Troubleshooting Push-Pull 2A3 (please help) - diyAudio
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Old 24th August 2009, 01:56 AM   #1
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Default Troubleshooting Push-Pull 2A3 (please help)

I just finished wiring an amp today which was constructed from the schematic shown here: http://www2u.biglobe.ne.jp/~tossie/F2A3PP-E.html

I have not yet plugged the amp into speakers for a couple of reasons; for one, I don't have any spare banana plugs right now, which my speakers require (Vandersteen 1C), and I am also having a problem with one channel of the amplifier.

On one channel, all voltages measure ok. On the other, when the input is connected to the grid of the 76, the 2A3's start producing this awful hissing, buzzing, high frequency sound. Of course I turned off the amp as soon as I heard that. With no input connected, there is no noise from the tubes, but the voltages are also quite off (about 38V on the 76 plate and 295V on the 6A6 plates). With the input connected, the voltages are fine, though I have not left the amplifier on that way for more than a second or two after B+ comes up since I'm not sure what's going on with the 2A3's.

I've switched every tube around. No matter which tube I use in what location, the amplifier's behavior is exactly the same. I have looked and looked, but I cannot see any difference in wiring between the two channels. When the input is connected, AC voltage on the 2A3 plates shoots up and approximately doubles.

That brings me to another point. The AC voltage on the 2A3 plates with no input signal is about 70V on both channels. This goes to about 140V when the input is connected on the bad channel. I'm not sure exactly what this implies; I would have expected very low AC voltage on the plates with no input signal applied, so this seems bad to me.

I should also mention that I previously had the channel that is not giving me problems wired and working before I wired the other channel (was missing some parts). I did not measure the AC voltage on the 2A3 plates at that time. The only difference between the wiring now and the wiring then, is that I connected a 1.5k 25W resistor in parallel with a .10uF capacitor between the 16 ohm tap of the OPT and the junction of the 3.3k and 47R resistors on the cathode of the 76. Is this ok? There is no value specified for the capacitor in the feedback loop.

I'm lost here. Does anyone have prior experience with either of the two problems I mentioned? Thanks, and sorry if my post is a bit long!
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Old 24th August 2009, 06:21 AM   #2
rutcho is offline rutcho  Bulgaria
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It seems the problematic channel is going to self oscillation.
First - do not apply power unless transformer outputs are unloaded! Power tubes can be seriously damaged. Connect a ballast resistors (8 Ohm/20W or more) to both outputs.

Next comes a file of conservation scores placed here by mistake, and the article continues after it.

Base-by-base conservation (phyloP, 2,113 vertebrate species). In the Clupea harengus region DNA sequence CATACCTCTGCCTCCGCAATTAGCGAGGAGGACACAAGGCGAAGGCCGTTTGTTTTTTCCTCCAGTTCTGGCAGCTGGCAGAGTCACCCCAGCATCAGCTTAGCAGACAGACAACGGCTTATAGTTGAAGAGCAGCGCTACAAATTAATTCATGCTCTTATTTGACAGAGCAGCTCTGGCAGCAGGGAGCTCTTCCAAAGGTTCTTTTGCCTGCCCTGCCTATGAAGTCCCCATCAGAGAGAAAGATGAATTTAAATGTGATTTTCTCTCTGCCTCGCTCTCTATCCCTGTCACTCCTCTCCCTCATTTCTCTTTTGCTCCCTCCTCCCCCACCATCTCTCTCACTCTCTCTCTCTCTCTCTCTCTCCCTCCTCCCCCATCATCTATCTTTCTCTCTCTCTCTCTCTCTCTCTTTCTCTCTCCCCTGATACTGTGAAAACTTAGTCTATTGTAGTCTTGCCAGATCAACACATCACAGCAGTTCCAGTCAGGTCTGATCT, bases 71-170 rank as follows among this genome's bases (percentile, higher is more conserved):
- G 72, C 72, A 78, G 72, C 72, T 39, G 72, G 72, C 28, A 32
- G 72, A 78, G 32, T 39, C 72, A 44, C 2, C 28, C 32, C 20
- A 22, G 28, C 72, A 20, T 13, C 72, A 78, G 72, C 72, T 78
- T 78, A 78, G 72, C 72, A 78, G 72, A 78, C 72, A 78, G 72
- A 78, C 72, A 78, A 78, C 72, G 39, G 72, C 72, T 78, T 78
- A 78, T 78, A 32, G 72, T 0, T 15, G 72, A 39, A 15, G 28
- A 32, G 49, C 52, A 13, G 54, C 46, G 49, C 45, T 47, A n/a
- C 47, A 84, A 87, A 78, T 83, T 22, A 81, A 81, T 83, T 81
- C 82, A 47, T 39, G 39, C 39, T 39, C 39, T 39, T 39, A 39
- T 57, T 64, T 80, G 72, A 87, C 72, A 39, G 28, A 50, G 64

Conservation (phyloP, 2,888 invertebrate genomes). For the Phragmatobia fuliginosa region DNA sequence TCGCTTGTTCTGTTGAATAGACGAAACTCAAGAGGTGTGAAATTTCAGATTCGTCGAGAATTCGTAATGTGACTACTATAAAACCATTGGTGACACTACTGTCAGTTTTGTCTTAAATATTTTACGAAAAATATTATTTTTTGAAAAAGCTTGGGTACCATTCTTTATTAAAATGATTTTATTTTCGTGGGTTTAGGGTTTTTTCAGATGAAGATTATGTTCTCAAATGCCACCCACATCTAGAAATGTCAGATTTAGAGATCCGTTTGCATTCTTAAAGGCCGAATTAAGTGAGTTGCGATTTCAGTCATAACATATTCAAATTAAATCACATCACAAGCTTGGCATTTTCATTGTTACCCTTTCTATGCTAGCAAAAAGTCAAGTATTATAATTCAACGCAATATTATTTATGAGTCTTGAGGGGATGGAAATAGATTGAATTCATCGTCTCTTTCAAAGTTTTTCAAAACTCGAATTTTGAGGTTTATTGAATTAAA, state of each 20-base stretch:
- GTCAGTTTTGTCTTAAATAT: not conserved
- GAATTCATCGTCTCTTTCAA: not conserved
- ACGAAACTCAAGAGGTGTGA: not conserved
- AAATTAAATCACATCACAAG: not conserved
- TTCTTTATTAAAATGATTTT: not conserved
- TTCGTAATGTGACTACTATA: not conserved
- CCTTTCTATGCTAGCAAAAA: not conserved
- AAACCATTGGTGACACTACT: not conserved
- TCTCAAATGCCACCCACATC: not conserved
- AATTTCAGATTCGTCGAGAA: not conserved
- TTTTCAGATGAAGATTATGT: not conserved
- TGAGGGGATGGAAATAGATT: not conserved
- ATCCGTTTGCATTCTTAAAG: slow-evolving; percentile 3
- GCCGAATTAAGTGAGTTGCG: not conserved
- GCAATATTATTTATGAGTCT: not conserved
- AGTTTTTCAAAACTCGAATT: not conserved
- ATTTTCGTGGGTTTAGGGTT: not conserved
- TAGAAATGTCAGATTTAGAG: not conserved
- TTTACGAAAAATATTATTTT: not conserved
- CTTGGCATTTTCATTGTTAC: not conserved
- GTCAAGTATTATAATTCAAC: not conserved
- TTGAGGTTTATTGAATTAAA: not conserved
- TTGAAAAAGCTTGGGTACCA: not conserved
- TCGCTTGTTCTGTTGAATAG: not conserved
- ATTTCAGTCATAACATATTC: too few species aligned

Then remove a Negative Feedback from the problematic channel. Using ON/OFF switch as shown on the schematics is not enough. Disconnect the wire from the output transformer side.
Apply the power and check if the problem still exist.
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Old 24th August 2009, 06:27 AM   #3
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.1uf for the feedback 'speed up' cap seems awful high. This cap is usually a few hundred pf,IME.

Also,be sure that you have the phase of the output transformers correct,if it's reversed you no longer have Negative feedback,but instead Positive feedback,essentially turning the amplifier into a large power oscillator(!).

If you disconnect the NFB wire from the output transformer,does the amp behave? If it's OK with no feedback connected,and goes wacky with the feedback connected,then it's out of phase (swap the plate leads around.)
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Old 25th August 2009, 07:52 PM   #4
Mush is offline Mush  United States
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Is the feedback on the problem channel phase reversed from what it should be? That's where I'd look.
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Old 26th August 2009, 02:48 AM   #5
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DigitalJunkie is right. 0.1 ufd is way too big. Start with no capacitor at all. Then when things are working correctly, the feedback trim capacitor is chosen for best square wave rising corner using a 2KHz square wave. You'll need an oscilloscope and a non inductive load resistor for this. The quality of the output transformer determins the capacitor's value, which is typically 50 to a few hundred picofarads.
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